Liberia: Defending the coast

Source(s): United Nations Development Programme - Liberia

By Andrea Egan, Adey Tesfaye, Muyeye Chambwera, and Sheku Davowa

It is projected that a one-metre sea level rise would lead to permanent inundation of about 95 km2 of land in the coastal zone of Liberia.

Densely populated parts of the capital city of Monrovia and its environs – including West Point, Hotel Africa, Kru Town, and River Cess - would be submerged.

Nascent sea level rise is already damaging the shoreline and affecting the coastal communities inhabiting the area. 

... and the sea rises higher

In the northwestern coastal community of New Kru Town, a suburb of the capital Monrovia, the dark tides of rising seas are literally washing away settlements, the community school, the docks and coastal fish markets. As this infrastructure is eroded there are massive reverberations for housing, education and livelihoods - fishing being chief among them.

For New Kru Town, with thousands of metres of sensitive coastline, and a scant six metres of rapidly eroding elevation standing between the ocean and residents, seasonal heavy rains and coastal erosion represent a growing threat.

Reducing vulnerabilities, protecting communities 

In July 2018, the President of Liberia, George Weah, launched the second phase of the UNDP-supported project Enhancing Resilience of Vulnerable Coastal Areas to Climate Change Risks in Liberia (Coastal Defence Project Phase II for short), financed by the Global Environment Facility’s Least Developed Countries Fund.

 The Coastal Defence Phase II project is working to reduce vulnerability and build the resilience of local communities and socio-economic sectors to withstand the threats of climate change in Liberia’s coastal areas. It will reduce the vulnerability of physical assets and natural systems, protect coastal areas, build national capacity and drive policy co-ordination, and demonstrate sustainable and affordable measures to protect coastal areas against climate change impacts at New Kru Town.

The Environment Protection Agency, the Ministry of Mines and Energy, and the Ministry of Public Works, with UNDP support, are leading its implementation on the ground.

28,000 steps in the right direction

The project is providing support to improve the livelihoods of the citizens of Liberia directly benefitting more than 28,000 people.

"Since the launch of the project by His Excellency the President, we have witnessed tremendous progress in its implementation. We are already advocating for an allocation in the national budget for the project to support long-term maintenance. We are also planning the future of the project area, and are exploring the provision of incentives for private investors to contribute towards reclaiming the land that has been affected by flooding and coastal erosion, increasing its value and suitability for dwellings, recreation and conservation” - Hon. Nathaniel T. Blama, Sr, Executive Director of Liberia Environment Protection Agency.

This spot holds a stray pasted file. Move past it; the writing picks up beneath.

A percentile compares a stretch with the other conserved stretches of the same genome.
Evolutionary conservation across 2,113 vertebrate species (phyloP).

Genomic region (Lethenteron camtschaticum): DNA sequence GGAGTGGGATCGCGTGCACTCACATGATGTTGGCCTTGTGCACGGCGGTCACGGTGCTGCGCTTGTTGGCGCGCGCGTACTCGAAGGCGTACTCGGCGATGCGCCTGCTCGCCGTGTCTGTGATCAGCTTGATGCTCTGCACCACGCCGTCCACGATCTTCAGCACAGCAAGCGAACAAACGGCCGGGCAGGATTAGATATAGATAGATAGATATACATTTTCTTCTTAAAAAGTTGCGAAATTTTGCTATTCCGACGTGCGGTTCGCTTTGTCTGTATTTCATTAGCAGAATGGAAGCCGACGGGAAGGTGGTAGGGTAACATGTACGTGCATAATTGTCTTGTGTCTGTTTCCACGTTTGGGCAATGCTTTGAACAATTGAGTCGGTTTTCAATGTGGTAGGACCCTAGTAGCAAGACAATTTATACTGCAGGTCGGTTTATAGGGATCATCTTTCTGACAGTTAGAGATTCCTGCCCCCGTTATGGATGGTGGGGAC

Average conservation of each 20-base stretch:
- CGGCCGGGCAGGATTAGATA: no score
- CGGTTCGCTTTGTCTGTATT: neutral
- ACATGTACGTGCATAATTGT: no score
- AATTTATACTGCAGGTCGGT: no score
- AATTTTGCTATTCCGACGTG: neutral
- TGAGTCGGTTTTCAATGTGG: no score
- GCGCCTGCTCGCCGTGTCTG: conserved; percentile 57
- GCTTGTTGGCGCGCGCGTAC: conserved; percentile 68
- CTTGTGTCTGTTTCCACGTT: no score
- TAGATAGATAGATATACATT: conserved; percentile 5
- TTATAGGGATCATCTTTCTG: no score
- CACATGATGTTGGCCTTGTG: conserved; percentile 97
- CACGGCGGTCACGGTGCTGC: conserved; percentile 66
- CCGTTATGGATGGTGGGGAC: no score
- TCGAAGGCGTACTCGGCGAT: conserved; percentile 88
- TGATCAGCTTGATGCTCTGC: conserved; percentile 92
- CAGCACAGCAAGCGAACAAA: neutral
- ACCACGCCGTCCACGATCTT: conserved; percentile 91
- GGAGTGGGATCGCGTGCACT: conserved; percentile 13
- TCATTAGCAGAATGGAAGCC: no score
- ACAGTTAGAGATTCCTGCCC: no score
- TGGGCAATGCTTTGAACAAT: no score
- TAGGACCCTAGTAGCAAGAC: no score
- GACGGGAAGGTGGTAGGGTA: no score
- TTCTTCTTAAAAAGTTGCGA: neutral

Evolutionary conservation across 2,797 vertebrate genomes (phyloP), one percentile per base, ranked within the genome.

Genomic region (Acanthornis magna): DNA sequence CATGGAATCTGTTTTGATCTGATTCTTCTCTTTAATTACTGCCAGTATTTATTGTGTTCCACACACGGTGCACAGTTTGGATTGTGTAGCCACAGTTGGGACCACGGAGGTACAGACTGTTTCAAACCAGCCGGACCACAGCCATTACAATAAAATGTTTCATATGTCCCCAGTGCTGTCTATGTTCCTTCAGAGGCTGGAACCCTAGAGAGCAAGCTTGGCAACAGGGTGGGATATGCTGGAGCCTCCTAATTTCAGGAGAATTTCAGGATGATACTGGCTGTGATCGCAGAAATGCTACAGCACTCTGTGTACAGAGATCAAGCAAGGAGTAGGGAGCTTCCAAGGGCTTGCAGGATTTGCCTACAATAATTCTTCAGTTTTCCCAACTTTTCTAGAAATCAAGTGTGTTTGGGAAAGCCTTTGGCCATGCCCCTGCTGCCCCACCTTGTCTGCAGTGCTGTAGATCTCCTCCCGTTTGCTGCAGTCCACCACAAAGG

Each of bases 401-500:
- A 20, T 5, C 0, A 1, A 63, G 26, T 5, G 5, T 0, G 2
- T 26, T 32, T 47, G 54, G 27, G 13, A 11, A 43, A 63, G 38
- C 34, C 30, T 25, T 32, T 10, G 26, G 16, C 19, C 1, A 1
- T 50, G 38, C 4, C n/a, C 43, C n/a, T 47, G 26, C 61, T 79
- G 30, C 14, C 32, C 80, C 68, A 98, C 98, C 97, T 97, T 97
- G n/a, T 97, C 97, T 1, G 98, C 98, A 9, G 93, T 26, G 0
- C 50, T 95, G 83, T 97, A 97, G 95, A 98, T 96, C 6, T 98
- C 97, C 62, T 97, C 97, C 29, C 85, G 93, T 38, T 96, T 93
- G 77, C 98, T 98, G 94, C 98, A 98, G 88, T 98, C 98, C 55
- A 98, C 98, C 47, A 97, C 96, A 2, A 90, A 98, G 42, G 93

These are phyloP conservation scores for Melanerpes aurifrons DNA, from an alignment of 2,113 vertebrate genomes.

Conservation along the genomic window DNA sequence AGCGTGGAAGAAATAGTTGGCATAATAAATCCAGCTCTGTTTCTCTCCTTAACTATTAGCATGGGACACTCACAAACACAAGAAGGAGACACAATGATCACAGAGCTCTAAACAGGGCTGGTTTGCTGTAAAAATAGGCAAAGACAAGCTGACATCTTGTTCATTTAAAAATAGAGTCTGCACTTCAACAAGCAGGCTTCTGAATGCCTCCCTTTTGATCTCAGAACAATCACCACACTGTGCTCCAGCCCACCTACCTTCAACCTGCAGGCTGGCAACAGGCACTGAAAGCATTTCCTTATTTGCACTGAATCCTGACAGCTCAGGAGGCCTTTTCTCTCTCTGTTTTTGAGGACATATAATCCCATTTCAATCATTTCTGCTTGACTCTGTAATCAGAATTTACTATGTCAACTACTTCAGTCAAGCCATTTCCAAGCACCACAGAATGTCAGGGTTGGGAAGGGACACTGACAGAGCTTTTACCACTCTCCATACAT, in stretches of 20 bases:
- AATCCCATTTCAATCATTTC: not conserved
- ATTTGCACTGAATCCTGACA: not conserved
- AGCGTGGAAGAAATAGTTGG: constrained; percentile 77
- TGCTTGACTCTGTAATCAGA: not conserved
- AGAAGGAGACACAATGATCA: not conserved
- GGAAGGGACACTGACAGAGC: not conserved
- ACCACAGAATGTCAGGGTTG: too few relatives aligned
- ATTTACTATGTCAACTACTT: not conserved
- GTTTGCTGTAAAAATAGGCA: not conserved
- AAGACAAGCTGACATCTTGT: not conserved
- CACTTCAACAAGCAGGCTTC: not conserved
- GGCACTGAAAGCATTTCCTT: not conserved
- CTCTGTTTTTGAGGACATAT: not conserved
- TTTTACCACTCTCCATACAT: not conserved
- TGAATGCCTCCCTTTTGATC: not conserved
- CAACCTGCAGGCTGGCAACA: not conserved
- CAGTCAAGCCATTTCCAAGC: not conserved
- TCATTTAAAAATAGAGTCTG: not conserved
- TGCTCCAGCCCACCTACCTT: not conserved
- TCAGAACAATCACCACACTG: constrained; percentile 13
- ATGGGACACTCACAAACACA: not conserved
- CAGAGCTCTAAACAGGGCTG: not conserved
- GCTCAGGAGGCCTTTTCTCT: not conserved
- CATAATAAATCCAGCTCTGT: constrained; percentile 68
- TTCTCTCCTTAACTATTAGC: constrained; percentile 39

Vital access

The Coastal Defence Phase II project is working to protect New Kru town, one of the country’s most vulnerable coastal communities.

The main intervention in New Kru Town is the construction of a coastal defence wall targeting a stretch of 1200m along the shoreline which will be completed by the end of the project.

New Kru Town is predominantly a fishing community, so access to the sea is vital. Local fishermen worried that boat landings would be impossible if seawalls were constructed straight along the beach, so project engineers incorporated customised breakwaters into the design, which allow for easy launching and landing of local fishing vessels.

Further, a central fish market hall will be constructed as part of adaptation efforts, and the community school will be protected by the wall’s defences. Beyond coastal community protection, the seawall also has utility as a right-of-way, with community members utilising the structure as a coastal road.

In addition to the seawall, the project is spearheading cleanup efforts, opening blocked drainages and controlling rain flooding, with community members participating and earning an income. Other community members are provided with technical training on coastal wall construction activities.

The project has already constructed more than 540 metres of seawalls as of 2018, and is on target to reach 1200m by its end date of May 2019.

From Liberia to Paris

Taking an integrated approach to climate action will help Liberia reach their Nationally Determined Contributions (NDCs), and bolsters efforts toward achieving the Sustainable Development Goals and 2030 Agenda, all while providing the necessary framework to build resilient industries, protect ecoystems and natural resources, and support a climate resilient future for vulnerable people.

Climate change adaptation and resilience-building efforts are an essential building block of a zero-carbon future, and will be key drivers in supporting Liberia to reach its commitments to the Paris Agreement and 2030 Agenda for Sustainable Development.

Building on success

For Liberia, enhanced co-ordination is imperative in creating a climate-resilient coast and achieving these broader goals.

By building on the successes of other UNDP-supported projects in Liberia, such as a project to strengthen climate information services by establishing integrated early warning systems throughout the country and a new GCF-funded project to support Liberia in advancing the country’s National Adaptation Plans, the Coastal Defence Project serves as a catalyst for further progress in Liberia’s climate change adaptation efforts.

For more information on Liberia's Coastal Defence project, visit the project profile.

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